For its inaugural sale, the new auction house beared its teeth with a considerable result!
Fonderie du Val d'Osne, second-half of 19th century, crocodile in cast iron, total l. 126 cm/49.6 in., base 110 x 42 cm/43.3 x 16.5 in.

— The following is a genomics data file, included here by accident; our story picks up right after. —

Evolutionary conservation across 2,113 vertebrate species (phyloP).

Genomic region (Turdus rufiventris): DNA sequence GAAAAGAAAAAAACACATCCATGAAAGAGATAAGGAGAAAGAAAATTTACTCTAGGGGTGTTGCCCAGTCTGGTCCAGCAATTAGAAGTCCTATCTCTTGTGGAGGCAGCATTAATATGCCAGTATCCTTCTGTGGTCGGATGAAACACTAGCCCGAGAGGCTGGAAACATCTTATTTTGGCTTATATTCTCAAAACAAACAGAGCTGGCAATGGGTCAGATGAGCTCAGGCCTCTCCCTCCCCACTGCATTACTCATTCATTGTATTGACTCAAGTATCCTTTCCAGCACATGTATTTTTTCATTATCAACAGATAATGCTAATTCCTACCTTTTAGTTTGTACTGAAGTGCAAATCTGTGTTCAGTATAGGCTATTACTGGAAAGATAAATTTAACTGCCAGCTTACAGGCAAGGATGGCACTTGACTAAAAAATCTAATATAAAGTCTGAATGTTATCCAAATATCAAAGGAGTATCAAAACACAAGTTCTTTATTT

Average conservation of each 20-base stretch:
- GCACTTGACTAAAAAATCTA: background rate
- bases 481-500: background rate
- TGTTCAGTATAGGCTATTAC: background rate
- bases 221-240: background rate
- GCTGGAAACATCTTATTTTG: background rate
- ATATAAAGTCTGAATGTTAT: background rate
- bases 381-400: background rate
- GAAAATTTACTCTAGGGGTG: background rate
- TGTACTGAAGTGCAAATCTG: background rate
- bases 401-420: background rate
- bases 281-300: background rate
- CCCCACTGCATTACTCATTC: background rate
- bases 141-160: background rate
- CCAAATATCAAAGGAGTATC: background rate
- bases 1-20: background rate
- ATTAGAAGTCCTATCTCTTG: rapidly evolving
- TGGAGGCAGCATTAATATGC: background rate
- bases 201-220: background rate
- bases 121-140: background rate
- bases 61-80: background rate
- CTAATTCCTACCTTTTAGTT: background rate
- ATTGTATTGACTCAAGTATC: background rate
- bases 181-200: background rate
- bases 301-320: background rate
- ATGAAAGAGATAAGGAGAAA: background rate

Impressive because life-size, but not that frightening despite its open mouth sporting a set of sharp teeth, this cast-iron crocodile from the second half of the 19th century fetched €21,692. The saurian illustrates the know-how of a leading factory of the time, the Fonderie du Val d'Osne, which closed for good in 1986 after operating successfully for a century, including at major international exhibitions. Cast-iron work has existed since the Middle Ages, but its peak coincided with the industrial revolution. Entrepreneurs made great strides, especially in the malleability of the material, which could then be molded into an infinite variety of shapes—as witnessed by the bacchantes lending their sensual curves to a pair of torchères (h. 176 cm/69.3 in) from the same period, which garnered a glowing €8,932. Here the cast iron is painted to imitate silver. In a very different spirit, La Polonaise, by Tamara de Lempicka (1898-1980), a 1933 aquatint (28.5 x 37 cm/11.2 x 14.6 in) of a woman reading, fetched €17,864.